SEO Factor: meta description



What is a meta description?

A meta description is the HTML code used to describe a page in search engine results. It’s also the content that social platforms use to describe your page.

How do meta descritpions help with SEO?

Technically meta descriptions don’t contribute to your search engine ranking but they do help make your search results stand out—it’s a way to describe the content on your page and pull users in. A well-written meta description can entice users to select your site over others.

Weebly and meta descriptions

Weebly has a description field for each page. Prior to writing this blog post, I’d assumed the description field worked perfectly well. But upon testing it, I’ve found that Weebly’s page description field actually doesn’t work for search engines (it does however work on social platforms). So in order to have a proper meta description, you should follow step #1 below.

Squarespace and meta descriptions

Squarespace provides a field for meta descriptions but if you’re using a banner image, the description is the field is automatically used as the heading on your banner image.

Image A shows how the meta description pulled in the text from the banner. This meta description doesn’t provide copy or context to make this description stand out on in search engine results. Image B shows the search result after using a workaround that enabled us to have both a banner image and a strong meta description. Confused? Clicking through to the actual page may help.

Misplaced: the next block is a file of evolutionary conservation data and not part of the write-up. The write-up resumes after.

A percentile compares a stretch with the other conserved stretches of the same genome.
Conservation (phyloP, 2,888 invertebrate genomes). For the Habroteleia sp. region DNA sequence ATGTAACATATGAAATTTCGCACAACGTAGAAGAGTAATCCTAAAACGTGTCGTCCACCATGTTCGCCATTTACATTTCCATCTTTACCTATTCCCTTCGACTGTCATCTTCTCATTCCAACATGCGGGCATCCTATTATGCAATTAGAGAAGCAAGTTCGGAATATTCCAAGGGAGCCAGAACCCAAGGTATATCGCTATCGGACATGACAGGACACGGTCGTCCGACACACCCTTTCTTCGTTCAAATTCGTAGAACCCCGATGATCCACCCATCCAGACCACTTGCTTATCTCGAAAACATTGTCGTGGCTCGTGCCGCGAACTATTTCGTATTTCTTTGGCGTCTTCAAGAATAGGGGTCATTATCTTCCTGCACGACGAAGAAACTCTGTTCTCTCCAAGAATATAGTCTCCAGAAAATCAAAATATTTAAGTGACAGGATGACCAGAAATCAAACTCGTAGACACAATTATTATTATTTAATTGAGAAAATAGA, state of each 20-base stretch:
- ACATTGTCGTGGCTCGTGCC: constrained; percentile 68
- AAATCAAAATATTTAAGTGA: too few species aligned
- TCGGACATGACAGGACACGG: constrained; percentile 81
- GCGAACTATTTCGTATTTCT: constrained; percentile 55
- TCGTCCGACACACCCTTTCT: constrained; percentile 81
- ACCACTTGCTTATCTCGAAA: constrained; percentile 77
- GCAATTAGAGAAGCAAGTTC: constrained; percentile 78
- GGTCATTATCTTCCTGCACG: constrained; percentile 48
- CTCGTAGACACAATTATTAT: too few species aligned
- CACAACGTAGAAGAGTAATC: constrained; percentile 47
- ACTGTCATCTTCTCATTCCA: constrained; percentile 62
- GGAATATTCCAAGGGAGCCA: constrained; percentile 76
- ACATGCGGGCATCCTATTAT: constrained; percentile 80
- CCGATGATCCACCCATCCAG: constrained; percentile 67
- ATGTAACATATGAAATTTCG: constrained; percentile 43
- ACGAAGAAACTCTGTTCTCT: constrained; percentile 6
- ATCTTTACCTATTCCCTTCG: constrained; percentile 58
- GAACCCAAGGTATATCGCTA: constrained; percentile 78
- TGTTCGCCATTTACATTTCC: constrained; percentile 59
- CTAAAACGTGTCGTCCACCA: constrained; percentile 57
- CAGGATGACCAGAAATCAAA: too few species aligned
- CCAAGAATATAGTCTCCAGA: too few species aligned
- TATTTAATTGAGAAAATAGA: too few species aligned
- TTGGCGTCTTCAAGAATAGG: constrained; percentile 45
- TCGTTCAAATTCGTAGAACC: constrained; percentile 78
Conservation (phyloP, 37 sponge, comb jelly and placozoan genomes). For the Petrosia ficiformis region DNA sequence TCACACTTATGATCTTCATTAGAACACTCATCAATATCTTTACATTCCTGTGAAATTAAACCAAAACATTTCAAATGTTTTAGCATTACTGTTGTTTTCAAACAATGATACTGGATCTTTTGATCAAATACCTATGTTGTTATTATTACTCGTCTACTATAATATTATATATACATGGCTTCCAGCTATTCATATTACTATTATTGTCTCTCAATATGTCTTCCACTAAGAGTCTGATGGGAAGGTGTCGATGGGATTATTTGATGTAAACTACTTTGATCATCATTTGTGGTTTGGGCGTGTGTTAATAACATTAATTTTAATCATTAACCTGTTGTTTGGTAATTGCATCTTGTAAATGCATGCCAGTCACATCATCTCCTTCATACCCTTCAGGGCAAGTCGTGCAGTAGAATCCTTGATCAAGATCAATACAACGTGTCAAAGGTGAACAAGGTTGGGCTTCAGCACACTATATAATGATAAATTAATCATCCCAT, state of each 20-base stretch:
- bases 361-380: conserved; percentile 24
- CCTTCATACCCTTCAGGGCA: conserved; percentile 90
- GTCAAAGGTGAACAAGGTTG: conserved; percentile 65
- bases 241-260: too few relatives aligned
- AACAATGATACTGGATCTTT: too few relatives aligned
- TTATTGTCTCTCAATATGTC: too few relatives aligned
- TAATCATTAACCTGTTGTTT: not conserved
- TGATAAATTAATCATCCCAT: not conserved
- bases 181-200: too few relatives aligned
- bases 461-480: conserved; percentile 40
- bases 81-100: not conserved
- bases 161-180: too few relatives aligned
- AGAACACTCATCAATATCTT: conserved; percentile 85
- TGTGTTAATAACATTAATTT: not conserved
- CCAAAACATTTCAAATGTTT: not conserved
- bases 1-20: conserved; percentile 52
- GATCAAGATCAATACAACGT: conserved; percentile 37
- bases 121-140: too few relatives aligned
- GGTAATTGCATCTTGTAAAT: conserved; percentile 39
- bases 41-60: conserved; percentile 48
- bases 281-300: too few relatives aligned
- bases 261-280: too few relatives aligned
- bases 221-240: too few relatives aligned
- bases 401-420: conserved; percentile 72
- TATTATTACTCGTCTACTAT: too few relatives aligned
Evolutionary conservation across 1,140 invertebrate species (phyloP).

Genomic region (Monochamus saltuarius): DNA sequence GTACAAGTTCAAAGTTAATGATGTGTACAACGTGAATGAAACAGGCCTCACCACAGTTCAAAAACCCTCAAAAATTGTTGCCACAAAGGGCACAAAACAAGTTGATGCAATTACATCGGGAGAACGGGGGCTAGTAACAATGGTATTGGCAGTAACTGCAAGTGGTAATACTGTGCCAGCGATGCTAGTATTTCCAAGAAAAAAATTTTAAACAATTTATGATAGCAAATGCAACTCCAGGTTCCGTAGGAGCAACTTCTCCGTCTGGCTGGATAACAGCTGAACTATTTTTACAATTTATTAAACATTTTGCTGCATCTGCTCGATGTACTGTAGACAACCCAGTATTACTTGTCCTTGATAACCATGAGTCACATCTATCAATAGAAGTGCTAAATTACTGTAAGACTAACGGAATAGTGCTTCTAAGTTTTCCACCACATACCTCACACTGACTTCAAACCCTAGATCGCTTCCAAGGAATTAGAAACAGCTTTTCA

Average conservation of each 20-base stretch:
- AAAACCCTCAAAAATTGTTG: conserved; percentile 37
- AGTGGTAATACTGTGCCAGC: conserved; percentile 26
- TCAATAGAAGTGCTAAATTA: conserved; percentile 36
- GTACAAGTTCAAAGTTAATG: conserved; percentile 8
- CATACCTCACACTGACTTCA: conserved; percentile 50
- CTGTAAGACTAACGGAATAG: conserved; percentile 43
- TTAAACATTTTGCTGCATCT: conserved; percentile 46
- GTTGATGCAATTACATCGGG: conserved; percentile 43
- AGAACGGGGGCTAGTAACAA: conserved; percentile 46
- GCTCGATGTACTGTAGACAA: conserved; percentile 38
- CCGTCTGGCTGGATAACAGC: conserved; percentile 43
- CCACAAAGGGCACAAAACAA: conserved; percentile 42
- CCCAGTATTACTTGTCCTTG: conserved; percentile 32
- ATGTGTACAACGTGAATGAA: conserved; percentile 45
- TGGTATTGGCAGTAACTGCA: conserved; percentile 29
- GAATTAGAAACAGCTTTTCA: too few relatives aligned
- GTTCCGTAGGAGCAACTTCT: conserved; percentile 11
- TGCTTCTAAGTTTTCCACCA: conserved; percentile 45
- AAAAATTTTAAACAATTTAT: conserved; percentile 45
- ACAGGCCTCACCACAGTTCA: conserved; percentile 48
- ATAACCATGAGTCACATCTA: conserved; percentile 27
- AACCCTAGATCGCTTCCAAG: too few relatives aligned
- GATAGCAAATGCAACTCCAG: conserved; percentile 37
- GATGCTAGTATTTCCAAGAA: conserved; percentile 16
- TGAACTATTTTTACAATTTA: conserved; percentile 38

A work-around exists to get the meta description you want for a page with a banner image on Squarespace. Instead of adding a banner image to your page, add a slideshow to the top of the page and just add one image. A few tips on using this feature:

  • If you have a heading, put it in the caption field of the image. It should adopt the heading format once you save the page (you may need to refresh the page)

  • Be sure to select a thumbnail for your slideshow if you don’t have other images on the page. This ensures that a picture will be pulled in along with your URL and meta description on social platforms.


The above slideshow option doesn’t work for a blog posts, however. Blog posts do have excerpt fields that serve as the meta description but most likely you’ll want your excerpt to be longer than 160 characters because it’s used for the excerpt on the blog landing page—it’s challenging to have this be useful for both purposes.

This is the excerpt field on Squarespace's blog. You can see how it's likely that you'll want to use more than 160 characters for the excerpt.

One last note on meta descriptions in Squarespace: I read about an alternative option to add HTML code into the header code field under Advanced Page Settings but I tried and it didn’t work.

further learning

Moz’s SEO guide


conclusion: overall SEO winner

After doing this analysis, I don’t believe SEO shouldn’t be a deciding factor when choosing between the Weebly and Squarespace. Each has its strengths and weaknesses but you can for the most part use the workarounds to fully implement SEO on your site. However, I do believe both platforms drop the ball with meta descriptions. While these technically don’t help with a site’s rankings, they are extremely important for getting users from a search page to your site.

Do you use these platforms and have better workarounds or a different opinion? If so, I’d love to hear your thoughts!